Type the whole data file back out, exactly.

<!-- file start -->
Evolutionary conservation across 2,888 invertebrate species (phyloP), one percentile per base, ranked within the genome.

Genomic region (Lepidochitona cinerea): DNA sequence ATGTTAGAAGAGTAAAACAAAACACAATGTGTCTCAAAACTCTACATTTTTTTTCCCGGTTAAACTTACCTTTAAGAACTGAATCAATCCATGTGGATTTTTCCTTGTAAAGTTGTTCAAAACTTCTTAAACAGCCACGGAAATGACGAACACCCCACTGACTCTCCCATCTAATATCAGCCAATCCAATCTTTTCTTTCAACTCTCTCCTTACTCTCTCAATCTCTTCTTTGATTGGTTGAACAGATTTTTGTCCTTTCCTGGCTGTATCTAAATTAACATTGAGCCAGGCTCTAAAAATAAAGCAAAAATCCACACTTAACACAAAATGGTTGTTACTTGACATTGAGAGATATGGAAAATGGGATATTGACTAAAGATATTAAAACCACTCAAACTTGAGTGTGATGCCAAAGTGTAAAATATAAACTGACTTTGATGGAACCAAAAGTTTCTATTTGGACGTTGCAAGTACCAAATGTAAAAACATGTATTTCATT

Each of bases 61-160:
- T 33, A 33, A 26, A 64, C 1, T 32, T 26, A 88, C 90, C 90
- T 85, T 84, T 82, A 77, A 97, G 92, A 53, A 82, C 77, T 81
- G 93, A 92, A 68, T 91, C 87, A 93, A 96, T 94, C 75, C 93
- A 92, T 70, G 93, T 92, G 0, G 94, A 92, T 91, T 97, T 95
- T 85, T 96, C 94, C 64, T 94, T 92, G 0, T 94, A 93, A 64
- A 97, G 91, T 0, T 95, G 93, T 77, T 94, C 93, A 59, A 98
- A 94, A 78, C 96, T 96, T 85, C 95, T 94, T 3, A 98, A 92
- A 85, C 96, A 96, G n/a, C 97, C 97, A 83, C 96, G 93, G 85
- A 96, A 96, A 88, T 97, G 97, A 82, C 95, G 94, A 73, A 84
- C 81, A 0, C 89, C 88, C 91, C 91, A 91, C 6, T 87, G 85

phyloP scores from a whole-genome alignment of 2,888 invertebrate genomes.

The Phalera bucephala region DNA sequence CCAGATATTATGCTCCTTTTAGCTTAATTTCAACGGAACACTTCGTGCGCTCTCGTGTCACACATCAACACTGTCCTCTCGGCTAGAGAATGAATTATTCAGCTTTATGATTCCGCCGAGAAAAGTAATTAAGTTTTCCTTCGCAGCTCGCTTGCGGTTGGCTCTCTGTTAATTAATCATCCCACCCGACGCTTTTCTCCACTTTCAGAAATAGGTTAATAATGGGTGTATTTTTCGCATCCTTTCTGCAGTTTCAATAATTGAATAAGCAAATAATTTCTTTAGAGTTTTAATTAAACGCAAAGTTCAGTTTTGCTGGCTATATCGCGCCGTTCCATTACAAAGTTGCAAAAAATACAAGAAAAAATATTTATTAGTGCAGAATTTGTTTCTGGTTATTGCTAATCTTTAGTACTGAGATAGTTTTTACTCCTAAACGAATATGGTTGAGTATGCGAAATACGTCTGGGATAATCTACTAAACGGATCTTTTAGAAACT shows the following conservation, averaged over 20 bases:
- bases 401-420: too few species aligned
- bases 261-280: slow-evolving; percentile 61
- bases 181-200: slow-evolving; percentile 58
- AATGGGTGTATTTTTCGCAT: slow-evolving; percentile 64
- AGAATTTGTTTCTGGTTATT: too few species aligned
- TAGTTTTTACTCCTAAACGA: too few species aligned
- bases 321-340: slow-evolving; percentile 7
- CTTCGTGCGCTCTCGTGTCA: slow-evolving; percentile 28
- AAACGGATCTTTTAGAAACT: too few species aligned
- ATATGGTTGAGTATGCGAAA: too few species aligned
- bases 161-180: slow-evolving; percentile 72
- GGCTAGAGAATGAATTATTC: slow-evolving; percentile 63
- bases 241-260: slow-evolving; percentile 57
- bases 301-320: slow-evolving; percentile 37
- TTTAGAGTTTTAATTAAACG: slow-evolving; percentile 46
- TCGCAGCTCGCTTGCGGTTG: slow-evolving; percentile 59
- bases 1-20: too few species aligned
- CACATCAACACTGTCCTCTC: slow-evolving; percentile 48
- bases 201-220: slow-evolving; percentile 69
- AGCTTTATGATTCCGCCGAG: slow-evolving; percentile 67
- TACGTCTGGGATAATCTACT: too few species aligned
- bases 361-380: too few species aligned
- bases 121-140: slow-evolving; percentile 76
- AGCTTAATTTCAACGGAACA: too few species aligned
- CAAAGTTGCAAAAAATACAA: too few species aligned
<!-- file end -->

Evolutionary conservation across 2,888 invertebrate species (phyloP), one percentile per base, ranked within the genome.

Genomic region (Lepidochitona cinerea): DNA sequence ATGTTAGAAGAGTAAAACAAAACACAATGTGTCTCAAAACTCTACATTTTTTTTCCCGGTTAAACTTACCTTTAAGAACTGAATCAATCCATGTGGATTTTTCCTTGTAAAGTTGTTCAAAACTTCTTAAACAGCCACGGAAATGACGAACACCCCACTGACTCTCCCATCTAATATCAGCCAATCCAATCTTTTCTTTCAACTCTCTCCTTACTCTCTCAATCTCTTCTTTGATTGGTTGAACAGATTTTTGTCCTTTCCTGGCTGTATCTAAATTAACATTGAGCCAGGCTCTAAAAATAAAGCAAAAATCCACACTTAACACAAAATGGTTGTTACTTGACATTGAGAGATATGGAAAATGGGATATTGACTAAAGATATTAAAACCACTCAAACTTGAGTGTGATGCCAAAGTGTAAAATATAAACTGACTTTGATGGAACCAAAAGTTTCTATTTGGACGTTGCAAGTACCAAATGTAAAAACATGTATTTCATT

Each of bases 61-160:
- T 33, A 33, A 26, A 64, C 1, T 32, T 26, A 88, C 90, C 90
- T 85, T 84, T 82, A 77, A 97, G 92, A 53, A 82, C 77, T 81
- G 93, A 92, A 68, T 91, C 87, A 93, A 96, T 94, C 75, C 93
- A 92, T 70, G 93, T 92, G 0, G 94, A 92, T 91, T 97, T 95
- T 85, T 96, C 94, C 64, T 94, T 92, G 0, T 94, A 93, A 64
- A 97, G 91, T 0, T 95, G 93, T 77, T 94, C 93, A 59, A 98
- A 94, A 78, C 96, T 96, T 85, C 95, T 94, T 3, A 98, A 92
- A 85, C 96, A 96, G n/a, C 97, C 97, A 83, C 96, G 93, G 85
- A 96, A 96, A 88, T 97, G 97, A 82, C 95, G 94, A 73, A 84
- C 81, A 0, C 89, C 88, C 91, C 91, A 91, C 6, T 87, G 85

phyloP scores from a whole-genome alignment of 2,888 invertebrate genomes.

The Phalera bucephala region DNA sequence CCAGATATTATGCTCCTTTTAGCTTAATTTCAACGGAACACTTCGTGCGCTCTCGTGTCACACATCAACACTGTCCTCTCGGCTAGAGAATGAATTATTCAGCTTTATGATTCCGCCGAGAAAAGTAATTAAGTTTTCCTTCGCAGCTCGCTTGCGGTTGGCTCTCTGTTAATTAATCATCCCACCCGACGCTTTTCTCCACTTTCAGAAATAGGTTAATAATGGGTGTATTTTTCGCATCCTTTCTGCAGTTTCAATAATTGAATAAGCAAATAATTTCTTTAGAGTTTTAATTAAACGCAAAGTTCAGTTTTGCTGGCTATATCGCGCCGTTCCATTACAAAGTTGCAAAAAATACAAGAAAAAATATTTATTAGTGCAGAATTTGTTTCTGGTTATTGCTAATCTTTAGTACTGAGATAGTTTTTACTCCTAAACGAATATGGTTGAGTATGCGAAATACGTCTGGGATAATCTACTAAACGGATCTTTTAGAAACT shows the following conservation, averaged over 20 bases:
- bases 401-420: too few species aligned
- bases 261-280: slow-evolving; percentile 61
- bases 181-200: slow-evolving; percentile 58
- AATGGGTGTATTTTTCGCAT: slow-evolving; percentile 64
- AGAATTTGTTTCTGGTTATT: too few species aligned
- TAGTTTTTACTCCTAAACGA: too few species aligned
- bases 321-340: slow-evolving; percentile 7
- CTTCGTGCGCTCTCGTGTCA: slow-evolving; percentile 28
- AAACGGATCTTTTAGAAACT: too few species aligned
- ATATGGTTGAGTATGCGAAA: too few species aligned
- bases 161-180: slow-evolving; percentile 72
- GGCTAGAGAATGAATTATTC: slow-evolving; percentile 63
- bases 241-260: slow-evolving; percentile 57
- bases 301-320: slow-evolving; percentile 37
- TTTAGAGTTTTAATTAAACG: slow-evolving; percentile 46
- TCGCAGCTCGCTTGCGGTTG: slow-evolving; percentile 59
- bases 1-20: too few species aligned
- CACATCAACACTGTCCTCTC: slow-evolving; percentile 48
- bases 201-220: slow-evolving; percentile 69
- AGCTTTATGATTCCGCCGAG: slow-evolving; percentile 67
- TACGTCTGGGATAATCTACT: too few species aligned
- bases 361-380: too few species aligned
- bases 121-140: slow-evolving; percentile 76
- AGCTTAATTTCAACGGAACA: too few species aligned
- CAAAGTTGCAAAAAATACAA: too few species aligned